The polls seem to show President Obama with a small but persistent lead in Ohio, lowering the chances that we’ll be waiting a couple of weeks for the result of the election thanks to the state’s scheduled delay in counting provisional ballots. (They don’t start counting those ballots until Nov. 17.) It also means the chances of post-election litigation over those wrong-precinct ballots probably won’t matter for the presidential election outcome. And that’s a very, very good thing.
But Florida is a different story. Today comes word of two very different polls out of Florida, along with reports of lines stretching as long as 3 or more hours in some parts of the state. It may be very close, even too close to call.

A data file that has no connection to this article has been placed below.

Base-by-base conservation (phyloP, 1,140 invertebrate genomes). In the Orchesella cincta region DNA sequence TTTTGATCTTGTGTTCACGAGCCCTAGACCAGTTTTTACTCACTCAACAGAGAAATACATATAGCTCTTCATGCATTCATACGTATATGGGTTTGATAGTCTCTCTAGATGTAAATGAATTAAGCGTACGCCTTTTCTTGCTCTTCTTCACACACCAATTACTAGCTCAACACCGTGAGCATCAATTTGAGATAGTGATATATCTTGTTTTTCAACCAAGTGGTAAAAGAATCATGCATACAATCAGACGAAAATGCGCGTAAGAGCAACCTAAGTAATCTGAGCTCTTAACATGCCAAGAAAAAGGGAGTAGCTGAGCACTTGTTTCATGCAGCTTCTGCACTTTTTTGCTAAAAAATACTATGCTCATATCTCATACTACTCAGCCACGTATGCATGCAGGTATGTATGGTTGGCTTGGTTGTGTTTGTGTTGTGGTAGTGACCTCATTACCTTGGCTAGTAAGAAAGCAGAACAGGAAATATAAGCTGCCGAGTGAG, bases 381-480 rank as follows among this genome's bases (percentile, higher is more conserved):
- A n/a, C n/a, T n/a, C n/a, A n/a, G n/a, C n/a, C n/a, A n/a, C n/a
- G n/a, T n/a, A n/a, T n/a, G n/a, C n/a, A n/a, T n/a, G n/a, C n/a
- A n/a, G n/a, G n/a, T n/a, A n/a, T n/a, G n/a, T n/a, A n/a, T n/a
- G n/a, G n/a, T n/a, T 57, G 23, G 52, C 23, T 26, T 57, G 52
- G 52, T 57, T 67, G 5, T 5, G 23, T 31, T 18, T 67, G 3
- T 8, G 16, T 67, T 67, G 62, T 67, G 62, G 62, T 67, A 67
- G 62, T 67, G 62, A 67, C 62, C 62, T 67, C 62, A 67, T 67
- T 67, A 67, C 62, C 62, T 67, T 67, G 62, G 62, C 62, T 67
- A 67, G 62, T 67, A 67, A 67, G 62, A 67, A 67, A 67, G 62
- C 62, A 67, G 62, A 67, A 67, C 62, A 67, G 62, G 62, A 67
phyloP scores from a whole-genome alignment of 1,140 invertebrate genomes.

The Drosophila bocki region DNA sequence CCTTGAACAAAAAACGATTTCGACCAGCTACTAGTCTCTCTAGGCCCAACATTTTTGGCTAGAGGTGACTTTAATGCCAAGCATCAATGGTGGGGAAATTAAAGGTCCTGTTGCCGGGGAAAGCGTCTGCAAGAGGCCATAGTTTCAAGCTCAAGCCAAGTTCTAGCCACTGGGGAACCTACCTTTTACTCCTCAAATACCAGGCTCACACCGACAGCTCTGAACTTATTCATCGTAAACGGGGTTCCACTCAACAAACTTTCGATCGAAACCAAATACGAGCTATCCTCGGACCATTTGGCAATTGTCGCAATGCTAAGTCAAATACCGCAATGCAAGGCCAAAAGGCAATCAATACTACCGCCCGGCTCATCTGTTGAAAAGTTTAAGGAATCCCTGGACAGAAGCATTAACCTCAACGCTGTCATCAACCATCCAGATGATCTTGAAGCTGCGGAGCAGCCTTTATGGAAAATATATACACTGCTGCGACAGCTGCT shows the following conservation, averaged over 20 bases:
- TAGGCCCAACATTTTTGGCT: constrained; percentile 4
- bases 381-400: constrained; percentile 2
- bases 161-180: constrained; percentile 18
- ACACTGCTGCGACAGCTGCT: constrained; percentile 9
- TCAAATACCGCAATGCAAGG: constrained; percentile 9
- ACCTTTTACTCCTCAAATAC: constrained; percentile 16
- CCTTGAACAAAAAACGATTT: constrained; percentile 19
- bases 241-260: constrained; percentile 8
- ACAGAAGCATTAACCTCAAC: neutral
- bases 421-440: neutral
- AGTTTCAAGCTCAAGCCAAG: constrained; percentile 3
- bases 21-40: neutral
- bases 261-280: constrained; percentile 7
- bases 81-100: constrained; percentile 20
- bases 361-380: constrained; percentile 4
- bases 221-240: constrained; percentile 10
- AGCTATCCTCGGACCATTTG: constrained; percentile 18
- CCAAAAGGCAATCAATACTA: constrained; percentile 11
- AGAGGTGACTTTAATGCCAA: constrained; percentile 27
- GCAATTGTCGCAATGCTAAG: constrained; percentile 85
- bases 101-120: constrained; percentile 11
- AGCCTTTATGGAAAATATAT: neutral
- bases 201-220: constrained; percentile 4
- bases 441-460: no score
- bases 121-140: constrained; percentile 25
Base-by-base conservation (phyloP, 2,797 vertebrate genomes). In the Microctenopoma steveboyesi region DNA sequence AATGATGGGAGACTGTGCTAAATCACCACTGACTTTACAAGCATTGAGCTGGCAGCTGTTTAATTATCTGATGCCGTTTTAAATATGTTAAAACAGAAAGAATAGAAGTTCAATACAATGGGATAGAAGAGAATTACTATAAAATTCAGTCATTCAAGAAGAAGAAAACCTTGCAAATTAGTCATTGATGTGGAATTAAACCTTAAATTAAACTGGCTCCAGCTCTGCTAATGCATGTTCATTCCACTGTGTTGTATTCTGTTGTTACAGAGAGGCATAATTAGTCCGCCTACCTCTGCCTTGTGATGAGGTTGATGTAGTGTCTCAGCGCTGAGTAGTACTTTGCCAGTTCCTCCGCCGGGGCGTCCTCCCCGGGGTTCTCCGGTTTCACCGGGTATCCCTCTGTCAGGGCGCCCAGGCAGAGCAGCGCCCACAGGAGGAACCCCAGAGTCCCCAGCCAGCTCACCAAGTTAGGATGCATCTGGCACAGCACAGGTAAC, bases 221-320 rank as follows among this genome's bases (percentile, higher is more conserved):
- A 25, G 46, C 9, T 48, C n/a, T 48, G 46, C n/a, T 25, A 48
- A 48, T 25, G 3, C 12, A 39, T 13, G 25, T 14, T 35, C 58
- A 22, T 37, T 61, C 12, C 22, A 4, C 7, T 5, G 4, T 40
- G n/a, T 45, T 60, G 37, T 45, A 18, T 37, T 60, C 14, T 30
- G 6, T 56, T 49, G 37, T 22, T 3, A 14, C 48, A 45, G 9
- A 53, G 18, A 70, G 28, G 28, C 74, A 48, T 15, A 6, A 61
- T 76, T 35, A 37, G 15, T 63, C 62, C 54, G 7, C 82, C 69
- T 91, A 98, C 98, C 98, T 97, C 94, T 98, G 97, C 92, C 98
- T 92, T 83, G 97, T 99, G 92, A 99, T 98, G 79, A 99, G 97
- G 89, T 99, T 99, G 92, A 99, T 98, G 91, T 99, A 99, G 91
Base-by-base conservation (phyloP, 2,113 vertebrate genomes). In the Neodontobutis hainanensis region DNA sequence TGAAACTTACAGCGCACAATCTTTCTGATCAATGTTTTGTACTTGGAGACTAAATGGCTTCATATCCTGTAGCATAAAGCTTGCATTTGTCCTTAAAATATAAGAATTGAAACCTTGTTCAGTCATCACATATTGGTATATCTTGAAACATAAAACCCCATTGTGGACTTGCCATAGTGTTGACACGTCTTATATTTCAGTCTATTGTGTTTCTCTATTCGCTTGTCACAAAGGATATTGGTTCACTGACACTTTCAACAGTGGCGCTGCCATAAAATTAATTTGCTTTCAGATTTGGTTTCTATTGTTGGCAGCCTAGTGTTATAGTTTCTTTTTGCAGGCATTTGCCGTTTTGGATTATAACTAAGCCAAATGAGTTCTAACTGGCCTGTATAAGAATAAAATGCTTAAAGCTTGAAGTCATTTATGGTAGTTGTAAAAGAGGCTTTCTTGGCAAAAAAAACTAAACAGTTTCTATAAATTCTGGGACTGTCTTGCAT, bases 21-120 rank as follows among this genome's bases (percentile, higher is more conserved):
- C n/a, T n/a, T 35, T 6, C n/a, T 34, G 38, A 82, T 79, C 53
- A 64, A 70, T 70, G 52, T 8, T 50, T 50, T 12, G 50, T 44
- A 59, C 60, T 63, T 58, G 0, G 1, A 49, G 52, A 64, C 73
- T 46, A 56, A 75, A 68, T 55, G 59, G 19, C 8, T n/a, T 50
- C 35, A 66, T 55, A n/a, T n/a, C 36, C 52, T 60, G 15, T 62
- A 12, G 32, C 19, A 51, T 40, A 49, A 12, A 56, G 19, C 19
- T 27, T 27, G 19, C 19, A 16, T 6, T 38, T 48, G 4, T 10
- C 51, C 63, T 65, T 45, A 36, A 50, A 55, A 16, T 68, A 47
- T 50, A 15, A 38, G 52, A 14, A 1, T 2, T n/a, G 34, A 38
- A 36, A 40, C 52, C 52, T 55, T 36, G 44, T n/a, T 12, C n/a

Heaven help us if the election comes down to Florida. And even if it doesn’t matter for the electoral college, but the margin is razor thin, we could be looking at a situation where controversial changes in election rules passed by the the state’s Republican legislature over the last few years, could make a difference to the outcome of the election.
I’ll be writing about that possibility and a broader look at the philosophical divide between Democrats and Republicans over the nature of voting and how that plays into the voting wars in the cover piece in tomorrow’s Sacramento Bee California Forum.